Hernández: Dodgers ace Clayton Kershaw deserves the All-Star start

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Dodgers starting pitcher Clayton Kershaw throws against the Padres at Dodger Stadium
Dodgers pitcher Clayton Kershaw pitched seven scoreless innings against the San Diego Padres on Sunday at Dodger Stadium. (Robert Gauthier / Los Angeles Times)

There was no mention of the month Clayton Kershaw spent on the injured list or how he hasn’t pitched a sufficient number of innings to qualify to be on the earned-run average leaderboard.

In the view of Dodgers catcher Austin Barnes, this was a no-brainer: Kershaw should pitch in the All-Star Game.

“I don’t think there’s anybody more deserving to pitch an All-Star Game in Dodger Stadium,” Barnes said.

Baseball can make it happen. Baseball should make it happen.

In fact, National League manager Brian Snitker should take it a step further and designate Kershaw the starter.

Baseball has a chance to manufacture a moment in what is generally an unscripted theater, and what better moment can there be than the 34-year-old Kershaw making his first All-Star start at home in what could be the final season of his Hall of Fame career?

Granted, there are pitchers with better numbers. Kershaw’s rotation mate Tony Gonsolin is 10-0 and leads the majors with a 1.54 ERA. Sandy Alcantara of the Miami Marlins has a 1.95 ERA while shouldering an old-school workload, with 115 2/3 innings, or 33 2/3 more than Gonsolin.

But if Adam Wainwright could throw Derek Jeter a down-the-middle fastball to double in Jeter’s final All-Star Game and if Alex Rodriguez could exchange his position at shortstop with Cal Ripken in Ripken’s midsummer farewell, Snitker can select Kershaw as his starter later this month.

The All-Star Game is an exhibition.

There’s nothing wrong with prioritizing of sentimentality over performance for something like this, as Kershaw is familiar. His best opportunity to start an All-Star Game was in 2013, when Bruce Bochy picked Matt Harvey of the New York Mets to start at Citi Field.

Major League Baseball could use the buzz. Outside of the fact the game is in Los Angeles for the first time in 42 years, there is no there there about this All-Star Game, like how, say, Shohei Ohtani was the center of attention of last year’s.

Manager Dave Roberts mentioned how Kershaw wouldn’t want a charity invitation, but Kershaw’s performance is taking care of that, with the 34-year-old left-hander lowering his ERA to 2.57 by pitching seven scoreless innings in an eventual 4-2 loss to the San Diego Padres on Sunday.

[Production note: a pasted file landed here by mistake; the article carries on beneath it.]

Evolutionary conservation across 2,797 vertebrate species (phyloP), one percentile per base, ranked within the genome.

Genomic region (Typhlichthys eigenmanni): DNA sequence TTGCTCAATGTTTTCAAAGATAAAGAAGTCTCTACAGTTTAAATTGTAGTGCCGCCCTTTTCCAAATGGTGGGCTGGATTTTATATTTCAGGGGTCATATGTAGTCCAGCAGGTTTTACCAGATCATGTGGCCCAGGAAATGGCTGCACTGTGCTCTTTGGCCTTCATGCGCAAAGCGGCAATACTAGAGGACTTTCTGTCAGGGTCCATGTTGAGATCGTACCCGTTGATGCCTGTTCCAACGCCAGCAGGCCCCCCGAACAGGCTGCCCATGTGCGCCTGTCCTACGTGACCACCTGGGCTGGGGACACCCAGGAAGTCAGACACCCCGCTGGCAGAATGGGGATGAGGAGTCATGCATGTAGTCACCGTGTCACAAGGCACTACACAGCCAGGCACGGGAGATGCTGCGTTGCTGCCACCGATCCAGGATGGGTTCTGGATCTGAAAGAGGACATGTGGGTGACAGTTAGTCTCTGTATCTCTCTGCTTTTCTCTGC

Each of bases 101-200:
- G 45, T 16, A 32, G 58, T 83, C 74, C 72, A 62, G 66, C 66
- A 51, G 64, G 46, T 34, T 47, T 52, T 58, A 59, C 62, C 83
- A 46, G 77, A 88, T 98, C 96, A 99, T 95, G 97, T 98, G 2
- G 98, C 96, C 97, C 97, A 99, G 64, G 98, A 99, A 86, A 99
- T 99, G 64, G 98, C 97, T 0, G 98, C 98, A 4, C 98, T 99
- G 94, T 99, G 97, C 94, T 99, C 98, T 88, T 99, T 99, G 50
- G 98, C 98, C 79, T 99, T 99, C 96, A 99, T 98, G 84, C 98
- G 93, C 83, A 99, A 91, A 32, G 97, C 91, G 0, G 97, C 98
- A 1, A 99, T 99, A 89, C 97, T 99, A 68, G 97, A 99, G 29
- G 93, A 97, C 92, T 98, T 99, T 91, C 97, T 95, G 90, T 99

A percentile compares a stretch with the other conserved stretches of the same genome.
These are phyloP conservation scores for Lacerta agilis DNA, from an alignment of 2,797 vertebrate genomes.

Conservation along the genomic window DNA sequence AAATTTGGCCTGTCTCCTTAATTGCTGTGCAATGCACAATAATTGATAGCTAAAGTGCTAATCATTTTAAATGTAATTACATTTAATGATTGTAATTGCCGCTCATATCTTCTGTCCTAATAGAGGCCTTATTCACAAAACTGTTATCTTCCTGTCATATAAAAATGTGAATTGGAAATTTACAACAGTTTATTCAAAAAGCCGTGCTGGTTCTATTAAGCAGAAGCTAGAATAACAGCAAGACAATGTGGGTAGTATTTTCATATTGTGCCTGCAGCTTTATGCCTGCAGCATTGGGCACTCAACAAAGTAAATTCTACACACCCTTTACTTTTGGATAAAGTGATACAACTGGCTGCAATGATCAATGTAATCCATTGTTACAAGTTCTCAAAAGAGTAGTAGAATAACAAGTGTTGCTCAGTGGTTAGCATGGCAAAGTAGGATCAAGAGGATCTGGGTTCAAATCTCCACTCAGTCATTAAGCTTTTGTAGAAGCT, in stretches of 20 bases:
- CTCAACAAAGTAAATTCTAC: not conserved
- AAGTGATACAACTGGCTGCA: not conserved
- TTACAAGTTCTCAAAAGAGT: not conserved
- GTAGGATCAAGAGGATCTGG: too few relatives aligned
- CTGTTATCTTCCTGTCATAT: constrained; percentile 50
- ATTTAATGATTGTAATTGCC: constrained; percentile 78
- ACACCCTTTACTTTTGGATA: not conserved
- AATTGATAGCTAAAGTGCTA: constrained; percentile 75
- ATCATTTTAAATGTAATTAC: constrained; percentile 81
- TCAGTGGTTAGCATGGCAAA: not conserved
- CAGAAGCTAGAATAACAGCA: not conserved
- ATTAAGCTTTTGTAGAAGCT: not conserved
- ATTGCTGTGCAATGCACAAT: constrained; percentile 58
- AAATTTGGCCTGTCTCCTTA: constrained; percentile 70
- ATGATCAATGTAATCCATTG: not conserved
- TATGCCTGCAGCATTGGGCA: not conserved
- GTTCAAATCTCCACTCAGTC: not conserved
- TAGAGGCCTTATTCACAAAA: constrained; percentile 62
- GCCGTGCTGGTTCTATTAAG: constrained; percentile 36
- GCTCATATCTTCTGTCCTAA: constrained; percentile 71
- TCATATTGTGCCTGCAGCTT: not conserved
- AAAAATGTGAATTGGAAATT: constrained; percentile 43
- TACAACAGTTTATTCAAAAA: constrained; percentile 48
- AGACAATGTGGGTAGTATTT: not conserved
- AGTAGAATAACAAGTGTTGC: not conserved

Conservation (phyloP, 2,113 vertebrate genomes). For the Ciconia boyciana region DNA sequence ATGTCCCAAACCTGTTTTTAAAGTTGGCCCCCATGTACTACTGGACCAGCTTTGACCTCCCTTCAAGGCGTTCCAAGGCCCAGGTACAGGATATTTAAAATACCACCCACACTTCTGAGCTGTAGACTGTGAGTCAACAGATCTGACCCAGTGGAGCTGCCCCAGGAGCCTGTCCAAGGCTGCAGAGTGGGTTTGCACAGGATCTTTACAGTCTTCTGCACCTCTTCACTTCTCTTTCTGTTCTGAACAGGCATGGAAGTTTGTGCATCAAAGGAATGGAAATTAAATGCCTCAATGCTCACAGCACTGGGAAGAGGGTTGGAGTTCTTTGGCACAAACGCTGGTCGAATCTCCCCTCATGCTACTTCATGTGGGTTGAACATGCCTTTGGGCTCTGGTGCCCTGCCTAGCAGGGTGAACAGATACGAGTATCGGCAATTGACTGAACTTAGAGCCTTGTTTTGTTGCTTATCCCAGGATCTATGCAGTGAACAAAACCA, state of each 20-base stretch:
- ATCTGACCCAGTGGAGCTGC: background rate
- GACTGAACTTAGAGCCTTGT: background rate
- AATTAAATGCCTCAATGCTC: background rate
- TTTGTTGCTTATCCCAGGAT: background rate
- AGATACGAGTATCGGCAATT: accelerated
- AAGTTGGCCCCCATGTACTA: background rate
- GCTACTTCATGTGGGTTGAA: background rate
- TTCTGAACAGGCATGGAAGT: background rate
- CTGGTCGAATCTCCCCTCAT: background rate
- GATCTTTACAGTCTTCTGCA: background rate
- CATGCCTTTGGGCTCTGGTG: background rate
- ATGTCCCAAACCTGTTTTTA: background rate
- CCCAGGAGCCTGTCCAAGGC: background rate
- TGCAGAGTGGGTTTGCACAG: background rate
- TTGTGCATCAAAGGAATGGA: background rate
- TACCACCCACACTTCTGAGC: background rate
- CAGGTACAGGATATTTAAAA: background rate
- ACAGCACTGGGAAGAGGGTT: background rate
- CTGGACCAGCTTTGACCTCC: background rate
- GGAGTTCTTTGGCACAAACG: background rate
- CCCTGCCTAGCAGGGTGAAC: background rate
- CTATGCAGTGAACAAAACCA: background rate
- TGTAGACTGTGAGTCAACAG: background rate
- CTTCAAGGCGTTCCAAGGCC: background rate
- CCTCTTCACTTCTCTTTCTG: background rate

Remove his six-run disaster in his previous start at offensive paradise Coors Field and his ERA would be 1.73.

“I would love to be honored, to be able to play,” Kershaw said.

Dodgers pitcher Clayton Kershaw looks on against the Colorado Rockies.
Dodgers pitcher Clayton Kershaw looks on against the Colorado Rockies during the second inning on June 28 in Denver. (Jack Dempsey / Associated Press)

Predictably, whatever potential resistance there was to the idea of Kershaw pitching in the All-Star Game came from Kershaw himself. “It’s at Dodger Stadium, I’ve been here a long time, I get all that,” Kershaw said, “but I don’t want to take anybody’s spot that’s more deserving than me … especially if that guy’s on my team.”

Gonsolin is a lock. Julio Urías should be too. Tyler Anderson could work his way into serious consideration with a couple more strong starts before the All-Star break.

This is where MLB has to exercise common sense. Some of the All-Star pitchers and reserves are chosen by the players, with the others picked by the commissioner’s office. Surely Rob Manfred can find a way to place Kershaw on the NL roster without punishing Gonsolin or Urías.

The game is in Los Angeles, after all.

This city has watched Kershaw develop from a precocious 20-year-old to the most decorated pitcher of his generation. This city watched him stumble in the postseason and finally win a World Series in his 13th season.

In the series finale against the Padres, Kershaw delivered a performance that elicited memories of his more dominant days, as he limited the Padres to four hits and a walk.

In the third inning, he gave up a leadoff double to No. 9 hitter Jose Azocar, who advanced to third base on a groundout by Jurickson Profar. With the infield playing in, Kershaw forced MVP candidate Manny Machado to hit a grounder to shortstop Trea Turner, who nailed Azocar at home. Jake Cronenworth lined out to left field to end the inning.

“He just seems to bounce back after the not-good ones,” Barnes said.

If Kershaw remains on turn, he will make his next start on Friday, against the Cubs. His final start before the All-Star break would be on July14, against the St. Louis Cardinals.

The All-Star Game is five days after that.

This story originally appeared in Los Angeles Times.